The explanation about the implications of renaming/deleting makes most
sense and just that justifies already the separation in two.
It is equally true that when we create a property, we might have "cleaned"
the original concept so much that it might differ (even slightly) with the
understood concept that the item represents. However, even after that
process, the "new" concept is still an item...

The process of imbuing a concept with permanent characteristics (adding a
datatype) and the practical approach, also seems to recommend keeping items
and properties separate.
Thanks for showing me that reasoning :)

I am still wondering about how are we going to classify properties. Maybe
it will require a broader discussion, but if they are the same (or mostly
the same) as items, then we can just link them as "same as", and build the
classing structure just for the items. OTOH, if they are different, then we
will need to mirror that classification for properties, which seems quite
redundant. Plus adding a new datatype, "property".

All in all, my conclusion about this is that properties are just concepts
with special qualities that justify the separation in the software (even if
in real life there is no separation).

many thanks for your detailed answer, and sorry if I'm bringing up already
discussed topics. It is just that when you stare long into wikidata,
wikidata stares back into you ;)


On Wed, May 28, 2014 at 11:39 AM, Markus Krötzsch <> wrote:

> Hi David,
> Interesting remark. Let's explore this idea a bit. I will give you two
> main reasons why we have properties separate, one practical and one
> conceptual.
> First the practical point. Certainly, everything that is used as a
> property needs to have a datatype, since otherwise the wiki would not know
> what kind of input UI to show. So you cannot use just any item as a
> property straight away -- it needs to have a datatype first. So, yes, you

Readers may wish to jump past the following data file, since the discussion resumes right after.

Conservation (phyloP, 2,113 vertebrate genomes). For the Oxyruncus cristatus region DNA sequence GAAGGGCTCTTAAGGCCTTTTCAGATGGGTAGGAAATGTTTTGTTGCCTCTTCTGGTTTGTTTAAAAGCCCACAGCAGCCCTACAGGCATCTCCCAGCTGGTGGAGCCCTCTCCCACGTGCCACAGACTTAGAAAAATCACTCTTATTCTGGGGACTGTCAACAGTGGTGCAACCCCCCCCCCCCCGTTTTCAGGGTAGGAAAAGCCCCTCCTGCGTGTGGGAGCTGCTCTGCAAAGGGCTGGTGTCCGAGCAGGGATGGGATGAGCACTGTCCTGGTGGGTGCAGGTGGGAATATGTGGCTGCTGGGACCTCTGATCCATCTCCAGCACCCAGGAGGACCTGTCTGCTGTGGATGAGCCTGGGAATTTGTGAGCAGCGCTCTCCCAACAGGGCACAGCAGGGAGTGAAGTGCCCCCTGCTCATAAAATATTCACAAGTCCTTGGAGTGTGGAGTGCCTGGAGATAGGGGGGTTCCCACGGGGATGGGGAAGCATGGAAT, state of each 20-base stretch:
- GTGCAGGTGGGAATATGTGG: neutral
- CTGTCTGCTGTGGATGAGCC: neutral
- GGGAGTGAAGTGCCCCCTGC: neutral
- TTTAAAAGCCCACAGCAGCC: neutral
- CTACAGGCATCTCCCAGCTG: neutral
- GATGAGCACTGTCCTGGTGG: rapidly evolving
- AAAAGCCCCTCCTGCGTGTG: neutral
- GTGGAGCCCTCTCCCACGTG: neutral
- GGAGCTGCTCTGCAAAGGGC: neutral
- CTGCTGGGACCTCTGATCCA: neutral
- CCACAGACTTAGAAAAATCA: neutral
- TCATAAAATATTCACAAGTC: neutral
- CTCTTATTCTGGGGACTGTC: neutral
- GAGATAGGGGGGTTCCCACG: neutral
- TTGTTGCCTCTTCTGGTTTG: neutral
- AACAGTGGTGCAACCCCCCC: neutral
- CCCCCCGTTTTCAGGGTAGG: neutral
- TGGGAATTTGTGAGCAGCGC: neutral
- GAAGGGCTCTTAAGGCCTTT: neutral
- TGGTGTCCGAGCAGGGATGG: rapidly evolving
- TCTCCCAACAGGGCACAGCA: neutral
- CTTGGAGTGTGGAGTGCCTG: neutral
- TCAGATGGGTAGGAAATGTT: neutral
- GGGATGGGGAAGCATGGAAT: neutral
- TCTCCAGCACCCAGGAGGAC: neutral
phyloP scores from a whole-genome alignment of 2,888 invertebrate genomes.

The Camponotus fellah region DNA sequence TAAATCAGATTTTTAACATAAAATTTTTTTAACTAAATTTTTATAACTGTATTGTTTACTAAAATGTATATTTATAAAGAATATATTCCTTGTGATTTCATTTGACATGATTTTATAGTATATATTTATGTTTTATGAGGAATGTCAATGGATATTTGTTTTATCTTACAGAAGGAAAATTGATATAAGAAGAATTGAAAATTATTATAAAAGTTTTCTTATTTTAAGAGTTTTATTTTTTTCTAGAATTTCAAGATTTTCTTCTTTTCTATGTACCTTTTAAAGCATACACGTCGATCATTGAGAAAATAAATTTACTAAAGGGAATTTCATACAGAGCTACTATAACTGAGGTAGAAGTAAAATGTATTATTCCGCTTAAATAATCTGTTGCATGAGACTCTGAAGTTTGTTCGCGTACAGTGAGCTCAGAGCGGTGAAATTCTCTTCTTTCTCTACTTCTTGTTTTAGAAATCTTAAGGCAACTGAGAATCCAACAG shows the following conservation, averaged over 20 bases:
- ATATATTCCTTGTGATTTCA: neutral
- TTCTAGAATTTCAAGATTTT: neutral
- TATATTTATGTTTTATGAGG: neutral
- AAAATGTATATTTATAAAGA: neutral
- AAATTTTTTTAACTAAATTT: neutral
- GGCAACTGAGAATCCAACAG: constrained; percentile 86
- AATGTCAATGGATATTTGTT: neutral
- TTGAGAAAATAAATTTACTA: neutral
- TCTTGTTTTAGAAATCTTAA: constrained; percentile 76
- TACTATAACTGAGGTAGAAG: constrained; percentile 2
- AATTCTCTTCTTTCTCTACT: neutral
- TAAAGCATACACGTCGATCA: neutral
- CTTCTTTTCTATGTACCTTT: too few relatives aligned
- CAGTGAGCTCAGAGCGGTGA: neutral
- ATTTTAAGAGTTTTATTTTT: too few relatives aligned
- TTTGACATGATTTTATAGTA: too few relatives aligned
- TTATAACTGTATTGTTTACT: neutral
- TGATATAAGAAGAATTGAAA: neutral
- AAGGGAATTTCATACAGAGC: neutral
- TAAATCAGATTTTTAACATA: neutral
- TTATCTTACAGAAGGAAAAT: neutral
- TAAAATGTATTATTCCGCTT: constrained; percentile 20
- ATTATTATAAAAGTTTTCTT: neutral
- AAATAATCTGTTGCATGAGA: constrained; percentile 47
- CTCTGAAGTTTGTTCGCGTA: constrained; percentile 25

> could abolish the namespace Property but you still would have a clear,
> crisp distinction between property items (those with datatype) and normal
> items (those without a datatype). Because of this, most of the other
> functions would work the same as before (for example, property
> autocompletion would still only show properties, not arbitrary items).
> A complication with this approach is that property datatypes cannot change
> in Wikibase. This design was picked since there is no way to convert
> existing data from one datatype to another in general. So changing the
> datatype would create problems by making a lot of data "invalid", and
> require special handling and special UI to handle this situation. With
> properties living in a separate namespace, this is not a real restriction:
> you can just create a new property and give it the same label (after naming
> the old one differently, e.g., putting "DEPRECATED" in its name). Then you
> can migrate the data in some custom fashion. But if properties would be
> items, we would have a problem here: the item is already linked to many
> Wikipedias and other projects, and it might be used in LUA scripts,
> queries, or even external applications like Denny's Javascript translation
> library. You cannot change item ids easily. Also, many items would not have